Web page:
War of the Rebellion: Serial 020 Page 0134 COAST OF S. C.,GA.,AND MID. AND EAST FLA. Chapter XXVI.

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After my arrival at the bluff, it being then 7.30 o'clock, I dispatched Lieutenant-Colonel Alexander with two companies back to the last-named camp (which I found, from a number of papers left behind, to have been called Captain Hopkins and occupied by the Milton Artillery of Florida) to reconnoiter and ascertain its condition. Upon his return he reported that from every appearance the skedaddling of the enemy wa as sudden as in the other instances already mentioned, leaving their trunks and all the camp equipage behind; also a small quantity of commissary stores, sugar, rice, half barrel of flour, one bag of self, &c., including 60 tents, which I have brought in this morning. The commissary stores were used by the troops of my command.

I have the honor to be, your obedient servant,


Colonel Forty-seventh Regiment Pa. Vols., Commanding

Captain LAMBERT,

Assistant Adjutant-General.

Numbers 3. Report of First Lieutenant George H. Hill, Fifty-fifth Pennsylvania Infantry, Acting Signal Officer, including expedition from Hilton Head to Pocotaligo, S. C., October 21-23, 1862.

HILTON HEAD, S. C., November 1, 1862.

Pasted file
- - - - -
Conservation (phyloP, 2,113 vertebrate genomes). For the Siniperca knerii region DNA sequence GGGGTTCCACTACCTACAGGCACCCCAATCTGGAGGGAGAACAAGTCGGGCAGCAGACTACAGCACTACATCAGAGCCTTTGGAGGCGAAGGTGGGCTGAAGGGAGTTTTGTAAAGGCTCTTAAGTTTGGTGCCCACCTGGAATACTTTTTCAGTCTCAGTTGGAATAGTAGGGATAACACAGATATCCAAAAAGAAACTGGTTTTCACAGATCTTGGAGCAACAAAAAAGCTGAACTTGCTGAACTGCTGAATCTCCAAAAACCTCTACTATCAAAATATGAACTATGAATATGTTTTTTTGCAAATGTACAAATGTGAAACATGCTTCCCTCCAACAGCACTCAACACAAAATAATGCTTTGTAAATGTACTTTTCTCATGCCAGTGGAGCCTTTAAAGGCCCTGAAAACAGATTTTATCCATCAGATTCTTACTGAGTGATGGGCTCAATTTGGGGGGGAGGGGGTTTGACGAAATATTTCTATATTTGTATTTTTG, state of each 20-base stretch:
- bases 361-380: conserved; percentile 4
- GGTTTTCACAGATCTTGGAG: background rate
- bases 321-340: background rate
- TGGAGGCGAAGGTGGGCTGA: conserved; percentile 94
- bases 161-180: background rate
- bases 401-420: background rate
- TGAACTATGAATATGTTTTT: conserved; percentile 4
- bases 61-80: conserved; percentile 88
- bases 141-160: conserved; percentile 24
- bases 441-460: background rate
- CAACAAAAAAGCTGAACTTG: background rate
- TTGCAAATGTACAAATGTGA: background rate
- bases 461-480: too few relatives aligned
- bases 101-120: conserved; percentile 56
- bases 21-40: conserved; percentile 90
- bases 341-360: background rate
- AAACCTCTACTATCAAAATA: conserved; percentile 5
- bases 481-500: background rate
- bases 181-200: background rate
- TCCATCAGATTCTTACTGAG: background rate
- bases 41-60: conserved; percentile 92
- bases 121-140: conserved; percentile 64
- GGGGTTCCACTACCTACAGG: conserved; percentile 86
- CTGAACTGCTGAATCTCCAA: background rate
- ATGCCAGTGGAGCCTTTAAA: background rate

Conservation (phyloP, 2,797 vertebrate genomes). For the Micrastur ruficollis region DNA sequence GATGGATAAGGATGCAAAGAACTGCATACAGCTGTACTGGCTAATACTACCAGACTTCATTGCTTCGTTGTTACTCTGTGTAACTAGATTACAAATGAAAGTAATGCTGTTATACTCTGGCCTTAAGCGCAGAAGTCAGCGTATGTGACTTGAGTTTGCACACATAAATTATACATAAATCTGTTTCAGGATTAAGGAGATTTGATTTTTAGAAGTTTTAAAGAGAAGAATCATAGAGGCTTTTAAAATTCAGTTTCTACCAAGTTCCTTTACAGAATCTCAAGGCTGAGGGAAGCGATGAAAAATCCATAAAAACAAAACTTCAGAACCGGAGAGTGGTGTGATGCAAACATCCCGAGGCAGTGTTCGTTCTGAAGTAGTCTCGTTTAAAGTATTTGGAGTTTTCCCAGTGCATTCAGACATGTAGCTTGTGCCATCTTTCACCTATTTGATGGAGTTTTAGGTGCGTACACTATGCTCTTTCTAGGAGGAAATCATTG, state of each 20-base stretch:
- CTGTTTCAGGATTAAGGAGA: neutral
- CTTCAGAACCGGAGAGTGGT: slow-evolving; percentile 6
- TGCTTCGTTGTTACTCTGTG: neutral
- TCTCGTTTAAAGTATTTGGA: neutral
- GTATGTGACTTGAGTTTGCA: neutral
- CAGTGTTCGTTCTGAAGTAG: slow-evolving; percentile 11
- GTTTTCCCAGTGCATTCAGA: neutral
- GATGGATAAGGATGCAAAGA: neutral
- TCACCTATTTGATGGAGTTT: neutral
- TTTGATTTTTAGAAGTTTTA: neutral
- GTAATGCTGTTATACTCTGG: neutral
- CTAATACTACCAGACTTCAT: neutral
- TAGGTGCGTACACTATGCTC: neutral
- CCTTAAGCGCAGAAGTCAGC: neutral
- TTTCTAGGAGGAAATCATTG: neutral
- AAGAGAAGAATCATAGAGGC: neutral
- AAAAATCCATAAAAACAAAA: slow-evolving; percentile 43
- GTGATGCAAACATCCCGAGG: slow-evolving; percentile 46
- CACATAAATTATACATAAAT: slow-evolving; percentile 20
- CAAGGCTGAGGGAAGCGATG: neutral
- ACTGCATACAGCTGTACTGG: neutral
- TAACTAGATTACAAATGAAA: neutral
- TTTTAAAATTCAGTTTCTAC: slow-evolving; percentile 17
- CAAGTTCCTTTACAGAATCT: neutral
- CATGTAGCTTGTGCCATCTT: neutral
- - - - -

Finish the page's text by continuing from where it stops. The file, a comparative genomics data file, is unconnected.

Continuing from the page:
MAJOR: I have the honor to report: October 1 I was at Mayport Mills, Saint John's River, Florida, on duty with the expedition under command of Brigadier General J. M. Brannan, Lieutenant Town, acting signal officer, being on board the flag-ship Paul Jones, of the naval squadron, Captain Steedman commanding. We kept constant communication open between the land and naval forces. The signals were very extensively used, both day and night, until the evening of the 3rd, after the retreat of the enemy from the battery on Saint John's Bluff. The signals were also of some service in advancing up the river to Jacksonville on the 5th; and upon our arrival at Jacksonville on the afternoon of the 5th, our pickets being attacked by the enemy's cavalry, and Lieutenant Town having gone on board the gunboat Cimarron that vessel was ordered to shell the enemy. The firing being regulated by the signals, the enemy were soon driven back some miles kept communication open between the Navy and the force on shore. On the morning of the 12th we left the Saint John's River, and on the morning of the 13th, we having arrived here, I was directed by General Brannan to report to Lieutenant Keenan, chief acting signal officer Department of the South, for duty. From the 13th to the 21st I remained on duty at the station at Hilton Head, S. C., when, having received orders from Lieutenant Keenan, I reported to Brigadier General J. M. Bannana, on board the U. S. transport Ben De Ford, to accompany an expedition up the Coosawhatchie River. The fleet consisted of 15 vessels (gunboats and transports). There being six other signal officers on the gunboats and transports we successfully kept communication open between General Brannan, commanding the troops, Captain Steedman, commanding the naval forces, General Terry, on board the U. S. transport Boston,